Hazardous substances and dangerous goods
Home » Hazards / Risks » Hazardous substances and dangerous goods Hazardous substances are chemicals that can harm human health. While it might be obvious that some substances, such as acids or poisons, can cause harm, some health effects may not be so readily apparent. For example, in some cases dusts or vapours can also be hazardous substances. Substances that cause skin irritation, allergies, cancer, birth defects, genetic mutations, and other health effects are also classified as hazardous substances. Health effects may not be immediate and may occur over a long time period. A hazardous substance may be a simple chemical or it may be a mixture of several chemicals. Chemical hazards are not limited to those substances obtained from a supplier and delivered in a labelled container with an SDS. Industrial processes such as welding or grinding may cause toxic fumes or dusts. Toxic atmospheres, or atmospheres without enough oxygen to sustain life, may develop in confined spaces or inadequately ventilated spaces. Examples of some potentially hazardous substances include:
liquefied petroleum gas
Some hazardous substances are also classified as dangerous goods. Dangerous goods are those substances or articles with an immediate risk to health or safety. This includes physical risks such as flammability or corrosion For a hazardous substance to have an effect it has to make contact with or enter the body – the way this occurs is called a route of entry. The main routes of entry are: swallowing – for example from hand contamination or food contact breathing in (inhalation) of atmospheric contaminants
skin or eye contact – such as contact with dust on surfaces, splashes to the skin or eyes. Some substances are so poisonous that swallowing a small amount will cause harm. Swallowing can occur from airborne dusts and sprays, or during eating or smoking from unwashed hands or contaminated food. There are three basic physical forms:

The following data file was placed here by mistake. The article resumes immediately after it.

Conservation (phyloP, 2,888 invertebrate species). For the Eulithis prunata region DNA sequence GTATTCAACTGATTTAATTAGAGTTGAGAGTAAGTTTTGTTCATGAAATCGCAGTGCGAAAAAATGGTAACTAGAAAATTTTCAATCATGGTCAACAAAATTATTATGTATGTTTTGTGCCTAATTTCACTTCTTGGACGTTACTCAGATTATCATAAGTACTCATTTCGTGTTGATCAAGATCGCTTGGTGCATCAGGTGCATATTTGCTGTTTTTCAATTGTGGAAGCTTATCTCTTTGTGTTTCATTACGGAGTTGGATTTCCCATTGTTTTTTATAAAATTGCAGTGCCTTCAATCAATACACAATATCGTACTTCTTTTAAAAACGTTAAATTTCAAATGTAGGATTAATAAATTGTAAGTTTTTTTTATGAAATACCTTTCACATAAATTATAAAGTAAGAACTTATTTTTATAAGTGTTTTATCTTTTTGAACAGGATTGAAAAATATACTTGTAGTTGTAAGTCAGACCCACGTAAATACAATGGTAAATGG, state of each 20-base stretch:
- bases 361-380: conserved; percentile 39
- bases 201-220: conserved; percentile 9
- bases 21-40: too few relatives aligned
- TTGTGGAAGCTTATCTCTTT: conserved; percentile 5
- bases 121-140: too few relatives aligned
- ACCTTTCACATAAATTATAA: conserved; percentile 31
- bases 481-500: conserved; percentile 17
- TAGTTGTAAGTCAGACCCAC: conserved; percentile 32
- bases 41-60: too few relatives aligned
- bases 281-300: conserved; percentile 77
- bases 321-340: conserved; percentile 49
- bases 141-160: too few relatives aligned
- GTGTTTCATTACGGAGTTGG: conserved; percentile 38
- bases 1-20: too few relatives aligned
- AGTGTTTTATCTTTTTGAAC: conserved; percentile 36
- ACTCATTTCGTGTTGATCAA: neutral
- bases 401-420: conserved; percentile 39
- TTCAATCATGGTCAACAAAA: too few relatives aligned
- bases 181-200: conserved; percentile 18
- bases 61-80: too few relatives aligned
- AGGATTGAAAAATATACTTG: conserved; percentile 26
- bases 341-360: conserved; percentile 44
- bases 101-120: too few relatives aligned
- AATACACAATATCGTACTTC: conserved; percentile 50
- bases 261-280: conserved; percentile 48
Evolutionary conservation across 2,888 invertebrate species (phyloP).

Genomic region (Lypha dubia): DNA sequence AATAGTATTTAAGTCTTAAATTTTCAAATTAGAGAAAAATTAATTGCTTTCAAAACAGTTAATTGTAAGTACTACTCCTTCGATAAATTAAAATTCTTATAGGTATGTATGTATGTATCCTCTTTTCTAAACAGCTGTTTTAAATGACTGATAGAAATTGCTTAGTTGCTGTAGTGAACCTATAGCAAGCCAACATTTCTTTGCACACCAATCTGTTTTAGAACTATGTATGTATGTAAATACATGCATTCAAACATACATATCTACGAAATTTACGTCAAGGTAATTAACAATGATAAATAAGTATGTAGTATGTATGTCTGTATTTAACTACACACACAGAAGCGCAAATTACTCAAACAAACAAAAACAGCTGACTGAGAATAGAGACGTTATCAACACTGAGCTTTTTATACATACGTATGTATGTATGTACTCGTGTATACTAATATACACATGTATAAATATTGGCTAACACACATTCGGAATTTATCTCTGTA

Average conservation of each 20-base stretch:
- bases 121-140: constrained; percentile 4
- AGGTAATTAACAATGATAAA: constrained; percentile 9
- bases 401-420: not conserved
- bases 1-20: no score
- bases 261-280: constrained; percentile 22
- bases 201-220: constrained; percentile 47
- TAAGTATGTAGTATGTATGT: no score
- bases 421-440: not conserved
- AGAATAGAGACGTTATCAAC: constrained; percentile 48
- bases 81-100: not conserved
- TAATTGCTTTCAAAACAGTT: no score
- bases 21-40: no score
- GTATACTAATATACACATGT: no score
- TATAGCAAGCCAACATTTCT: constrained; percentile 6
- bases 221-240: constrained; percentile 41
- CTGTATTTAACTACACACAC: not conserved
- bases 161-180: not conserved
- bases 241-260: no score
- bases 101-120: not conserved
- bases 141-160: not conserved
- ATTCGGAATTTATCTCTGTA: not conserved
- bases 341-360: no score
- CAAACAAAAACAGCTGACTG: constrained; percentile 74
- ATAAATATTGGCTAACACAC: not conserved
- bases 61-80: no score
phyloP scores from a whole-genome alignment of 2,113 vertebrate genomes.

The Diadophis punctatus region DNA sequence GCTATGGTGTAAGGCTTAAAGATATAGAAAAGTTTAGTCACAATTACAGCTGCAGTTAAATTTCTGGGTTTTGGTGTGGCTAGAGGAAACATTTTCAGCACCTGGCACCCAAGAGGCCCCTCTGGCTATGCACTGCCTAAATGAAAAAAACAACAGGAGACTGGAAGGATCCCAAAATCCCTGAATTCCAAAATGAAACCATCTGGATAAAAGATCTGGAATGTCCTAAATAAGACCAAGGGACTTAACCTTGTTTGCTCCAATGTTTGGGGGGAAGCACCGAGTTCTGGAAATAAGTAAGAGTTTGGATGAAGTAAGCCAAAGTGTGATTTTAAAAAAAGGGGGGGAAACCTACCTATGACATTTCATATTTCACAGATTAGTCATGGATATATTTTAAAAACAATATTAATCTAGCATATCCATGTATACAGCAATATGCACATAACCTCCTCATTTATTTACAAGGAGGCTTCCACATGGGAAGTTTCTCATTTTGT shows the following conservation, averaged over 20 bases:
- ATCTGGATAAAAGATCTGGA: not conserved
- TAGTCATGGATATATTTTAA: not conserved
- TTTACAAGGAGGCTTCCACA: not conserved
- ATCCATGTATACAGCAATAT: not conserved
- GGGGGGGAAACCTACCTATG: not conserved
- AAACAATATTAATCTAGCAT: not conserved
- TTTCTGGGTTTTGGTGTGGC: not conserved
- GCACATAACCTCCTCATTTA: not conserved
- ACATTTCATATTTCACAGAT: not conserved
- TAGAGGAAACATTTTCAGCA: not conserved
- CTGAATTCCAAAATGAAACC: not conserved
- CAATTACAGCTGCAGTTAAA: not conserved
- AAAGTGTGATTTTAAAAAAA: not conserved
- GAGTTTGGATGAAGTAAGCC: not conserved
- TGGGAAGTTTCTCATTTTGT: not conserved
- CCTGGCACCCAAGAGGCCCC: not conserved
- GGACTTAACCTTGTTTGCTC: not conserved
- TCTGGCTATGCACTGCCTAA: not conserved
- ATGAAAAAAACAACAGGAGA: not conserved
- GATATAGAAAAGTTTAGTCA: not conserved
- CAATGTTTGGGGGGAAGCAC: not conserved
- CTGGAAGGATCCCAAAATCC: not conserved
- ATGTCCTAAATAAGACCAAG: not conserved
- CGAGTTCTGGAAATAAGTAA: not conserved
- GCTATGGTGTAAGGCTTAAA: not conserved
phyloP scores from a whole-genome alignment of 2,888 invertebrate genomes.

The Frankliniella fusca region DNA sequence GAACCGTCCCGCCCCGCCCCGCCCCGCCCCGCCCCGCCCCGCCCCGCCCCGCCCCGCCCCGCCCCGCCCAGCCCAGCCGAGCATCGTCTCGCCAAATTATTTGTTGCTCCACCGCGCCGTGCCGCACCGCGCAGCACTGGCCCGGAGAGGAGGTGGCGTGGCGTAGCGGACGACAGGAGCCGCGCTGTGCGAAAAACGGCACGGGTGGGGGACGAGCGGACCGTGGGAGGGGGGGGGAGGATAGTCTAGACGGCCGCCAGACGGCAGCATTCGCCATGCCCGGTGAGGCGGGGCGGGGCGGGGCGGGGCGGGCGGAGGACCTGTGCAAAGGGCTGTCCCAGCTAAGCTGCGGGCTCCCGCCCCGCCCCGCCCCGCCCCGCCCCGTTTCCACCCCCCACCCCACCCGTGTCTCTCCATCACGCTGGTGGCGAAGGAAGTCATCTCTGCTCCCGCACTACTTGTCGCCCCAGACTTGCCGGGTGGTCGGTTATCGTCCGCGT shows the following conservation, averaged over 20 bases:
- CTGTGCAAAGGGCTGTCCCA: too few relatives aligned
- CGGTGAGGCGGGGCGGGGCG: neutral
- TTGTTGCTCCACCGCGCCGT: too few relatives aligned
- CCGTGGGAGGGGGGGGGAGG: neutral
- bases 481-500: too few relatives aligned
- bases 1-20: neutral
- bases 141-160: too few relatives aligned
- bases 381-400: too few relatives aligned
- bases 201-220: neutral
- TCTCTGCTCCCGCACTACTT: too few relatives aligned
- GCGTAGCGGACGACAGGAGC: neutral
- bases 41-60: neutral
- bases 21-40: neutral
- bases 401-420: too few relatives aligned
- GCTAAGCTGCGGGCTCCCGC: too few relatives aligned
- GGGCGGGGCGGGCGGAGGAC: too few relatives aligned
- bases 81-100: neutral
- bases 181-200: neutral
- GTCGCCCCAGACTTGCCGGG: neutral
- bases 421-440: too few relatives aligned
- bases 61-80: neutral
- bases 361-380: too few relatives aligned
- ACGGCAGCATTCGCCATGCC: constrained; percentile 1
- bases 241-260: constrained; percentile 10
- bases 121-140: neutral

solids (including dusts, fumes and smoke)
liquids (including mists and vapours)
gases (including vapours).
The physical form of a substance often depends on how it has been generated or how it is being used. Dusts
Dusts are generally formed by grinding, abrasion, or crushing of larger solids. They can be generated by processes such as grinding, sanding or polishing. Examples are asbestos, coal, cotton, wood and wheat dust. Most industrial dusts are capable of being drawn into the human respiratory system (ie breathed in). Whether dust gets into the body depends on the size of the dust particle. The two terms used are inspirable and respirable. Inspirable dust includes larger particles that tend to lodge in the upper respiratory tract. Respirable dusts are tiny particles that become lodged deep in the lungs. Some dusts can also be a fire or explosion hazard. In form of a dust some substances become very reactive. Fumes
Fumes are fine, solid, dust particles that are formed when metal is melted and some of the molten metal turns to vapour (for example by processes such as MIG welding or stick welding). As these metal vapours cool they condense into fumes. Fume particles are so small they can be carried deep into the lungs. A single exposure to the fumes of metals, such as zinc oxide, copper oxide or magnesium oxide, can cause metal fume fever. Metal fume fever has symptoms that are very like a cold or the flu, except that the symptoms often clear up when employees are removed from the area where exposure is occurring. Fumes can arise from molten metals such as in lead baths and metal casting. Welding is particularly hazardous when the metal has coatings such as lead or cadmium. Smoke
This results from the incomplete burning of materials. Smoke consists of soot, liquid droplets and ash. Smoke also...
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